Assessing Your Investment Risk – November 2016

Notes From The Financial Shepherd

Why Dollars + Change = Sense by Glen Wright and Sy Pugh

Truth be told, investing has changed my life and the lives of my clients for the better. My advice to you: Don’t be afraid, be prepared!  There is no such thing as the perfect investment so before starting to invest, you have to ask yourself some questions:

Why are you investing?
Do you need current income (i.e., bond interest or CD’s) or are you saving for accumulation goals?

When will the money be needed?
This is very important, because the sooner you need the money, the less aggressive you need to invest it. For instance, saving for a car you plan to buy next year should be invested less aggressively than your retirement funds that may not be needed for another 20 years.

How much risk are you willing to undertake?
Can you lose all or part of your investment and it not affect how you live?
We will talk more about this later, but most people don’t really know what there risk tolerance is until they are faced with the situation. I remember in late 1990s (the biggest bull market of all time) so many people I met with said they were aggressive investors; that they were willing to deal with short- term losses in exchange for long-term gains. When the technology bubble burst, I saw them running away trying to sell, sell, sell! For that reason, I believe it is vital to have a plan that changes with the economy.

Are income taxes a concern?
If the investment is taxable, will it change your overall tax status? This is important for everyone, especially high income earners. There have been people I met that made good gains in a year, but short-term capital gains raised their overall tax bracket and diminished the gains because of tax consequences.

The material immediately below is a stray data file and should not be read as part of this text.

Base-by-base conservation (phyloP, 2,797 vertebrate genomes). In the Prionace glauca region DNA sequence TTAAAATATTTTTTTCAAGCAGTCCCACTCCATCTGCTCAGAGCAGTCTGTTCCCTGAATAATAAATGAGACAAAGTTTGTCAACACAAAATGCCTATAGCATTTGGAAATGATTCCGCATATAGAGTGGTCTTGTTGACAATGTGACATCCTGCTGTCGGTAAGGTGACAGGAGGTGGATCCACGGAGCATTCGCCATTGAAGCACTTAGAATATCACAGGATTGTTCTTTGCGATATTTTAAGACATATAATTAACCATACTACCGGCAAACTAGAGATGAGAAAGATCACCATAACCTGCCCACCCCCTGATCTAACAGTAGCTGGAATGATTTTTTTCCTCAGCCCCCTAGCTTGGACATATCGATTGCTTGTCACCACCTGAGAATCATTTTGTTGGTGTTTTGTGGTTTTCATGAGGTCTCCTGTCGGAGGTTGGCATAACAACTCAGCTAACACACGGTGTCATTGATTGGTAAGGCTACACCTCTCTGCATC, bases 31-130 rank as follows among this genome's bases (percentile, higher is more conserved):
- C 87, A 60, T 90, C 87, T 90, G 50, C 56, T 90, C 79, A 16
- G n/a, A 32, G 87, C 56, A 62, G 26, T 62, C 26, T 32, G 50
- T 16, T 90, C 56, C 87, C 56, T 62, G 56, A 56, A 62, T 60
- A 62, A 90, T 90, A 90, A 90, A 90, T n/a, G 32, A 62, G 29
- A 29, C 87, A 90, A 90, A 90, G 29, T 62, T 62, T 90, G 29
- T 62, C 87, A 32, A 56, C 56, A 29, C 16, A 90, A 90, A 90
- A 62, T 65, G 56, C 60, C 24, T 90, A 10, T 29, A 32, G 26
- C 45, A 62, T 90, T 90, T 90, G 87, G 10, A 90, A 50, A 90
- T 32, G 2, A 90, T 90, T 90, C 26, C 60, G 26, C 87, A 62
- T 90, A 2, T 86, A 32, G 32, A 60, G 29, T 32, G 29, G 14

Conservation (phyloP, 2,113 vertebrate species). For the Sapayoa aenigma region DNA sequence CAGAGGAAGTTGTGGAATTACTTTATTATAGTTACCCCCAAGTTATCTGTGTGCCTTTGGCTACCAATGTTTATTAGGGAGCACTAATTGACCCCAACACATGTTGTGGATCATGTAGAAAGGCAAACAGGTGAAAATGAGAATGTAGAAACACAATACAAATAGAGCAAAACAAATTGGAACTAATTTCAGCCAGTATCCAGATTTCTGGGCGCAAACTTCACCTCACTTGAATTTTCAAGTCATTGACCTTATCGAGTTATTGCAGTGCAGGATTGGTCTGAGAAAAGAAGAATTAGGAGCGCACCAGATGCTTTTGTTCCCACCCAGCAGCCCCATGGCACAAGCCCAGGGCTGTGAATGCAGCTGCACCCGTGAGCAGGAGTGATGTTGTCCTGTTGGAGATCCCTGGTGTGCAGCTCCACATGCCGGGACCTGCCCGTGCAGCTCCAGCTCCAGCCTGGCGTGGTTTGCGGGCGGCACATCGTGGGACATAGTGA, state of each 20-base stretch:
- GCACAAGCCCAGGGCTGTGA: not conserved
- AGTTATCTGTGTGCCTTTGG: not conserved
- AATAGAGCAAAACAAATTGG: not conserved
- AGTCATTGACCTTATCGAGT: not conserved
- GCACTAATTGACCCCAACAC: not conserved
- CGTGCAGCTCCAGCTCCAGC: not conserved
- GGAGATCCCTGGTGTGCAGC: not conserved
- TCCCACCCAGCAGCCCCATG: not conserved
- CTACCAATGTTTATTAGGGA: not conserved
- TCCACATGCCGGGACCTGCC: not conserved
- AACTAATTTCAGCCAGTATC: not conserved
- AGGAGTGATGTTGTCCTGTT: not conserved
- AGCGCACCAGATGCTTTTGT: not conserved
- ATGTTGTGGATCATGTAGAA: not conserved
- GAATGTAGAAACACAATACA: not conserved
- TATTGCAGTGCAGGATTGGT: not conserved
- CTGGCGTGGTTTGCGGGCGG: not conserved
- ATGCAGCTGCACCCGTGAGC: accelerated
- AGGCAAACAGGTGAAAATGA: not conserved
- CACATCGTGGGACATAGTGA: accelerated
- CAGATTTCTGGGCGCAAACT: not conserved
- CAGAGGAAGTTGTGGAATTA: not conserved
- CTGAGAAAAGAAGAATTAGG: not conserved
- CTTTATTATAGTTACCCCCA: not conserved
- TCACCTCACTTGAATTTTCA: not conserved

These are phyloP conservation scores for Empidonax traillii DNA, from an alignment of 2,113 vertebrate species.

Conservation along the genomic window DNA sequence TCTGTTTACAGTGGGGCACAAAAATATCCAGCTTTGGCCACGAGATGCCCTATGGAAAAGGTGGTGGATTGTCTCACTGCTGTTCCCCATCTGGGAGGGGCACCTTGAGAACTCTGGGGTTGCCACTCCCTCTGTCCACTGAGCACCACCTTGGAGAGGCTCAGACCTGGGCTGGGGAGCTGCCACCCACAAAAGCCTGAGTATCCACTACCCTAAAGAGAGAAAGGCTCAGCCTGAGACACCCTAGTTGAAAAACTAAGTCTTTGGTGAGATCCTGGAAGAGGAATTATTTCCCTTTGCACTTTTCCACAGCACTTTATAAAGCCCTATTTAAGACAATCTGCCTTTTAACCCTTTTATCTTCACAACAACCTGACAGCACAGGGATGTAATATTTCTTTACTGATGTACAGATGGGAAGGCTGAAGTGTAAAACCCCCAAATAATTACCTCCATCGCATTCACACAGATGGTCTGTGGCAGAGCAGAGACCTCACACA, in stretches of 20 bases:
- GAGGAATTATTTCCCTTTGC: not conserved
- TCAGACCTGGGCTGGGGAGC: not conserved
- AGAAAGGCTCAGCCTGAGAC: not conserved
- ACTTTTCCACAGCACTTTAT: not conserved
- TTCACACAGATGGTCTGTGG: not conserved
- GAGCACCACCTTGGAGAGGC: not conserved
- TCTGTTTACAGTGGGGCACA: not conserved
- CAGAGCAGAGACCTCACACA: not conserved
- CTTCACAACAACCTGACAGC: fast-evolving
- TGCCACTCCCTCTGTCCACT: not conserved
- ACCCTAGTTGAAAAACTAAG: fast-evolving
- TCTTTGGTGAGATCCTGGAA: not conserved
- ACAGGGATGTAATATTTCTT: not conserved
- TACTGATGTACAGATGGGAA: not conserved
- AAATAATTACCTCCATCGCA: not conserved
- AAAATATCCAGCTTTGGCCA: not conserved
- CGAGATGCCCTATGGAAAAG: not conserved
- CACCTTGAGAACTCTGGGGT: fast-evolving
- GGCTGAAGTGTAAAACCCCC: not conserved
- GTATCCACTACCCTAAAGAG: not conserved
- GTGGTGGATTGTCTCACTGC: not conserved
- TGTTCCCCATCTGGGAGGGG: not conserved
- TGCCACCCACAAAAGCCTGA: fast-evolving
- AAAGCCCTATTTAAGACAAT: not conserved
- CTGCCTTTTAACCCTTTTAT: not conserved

What is the economic outlook?
Investment strategies should be based on whether the economy is gaining or shrinking. This is very important to discuss. Just because you are an aggressive investor, doesn’t mean you should stand idly by and watch your accounts crash when the economy is shrinking. That’s like standing outside in the rain with a closed umbrella. You have the power to change your strategy and protect your assets.

Although a lot of this information may be new to you, it is certainly worth the time to expand your knowledge base and increase your options to build a solid foundation. Benjamin Franklin famously said, “If a man empties his purse into his head, no man can take it away from him. An investment in knowledge always pays the best interest.” Instead of viewing investing as a gamble or a whim, we should see it as a tool and gift from God to bless His people. This is one area where it makes sense to change our minds. Economist John Maynard Keynes said it best, “When the facts change, I change my mind. What do you do, sir?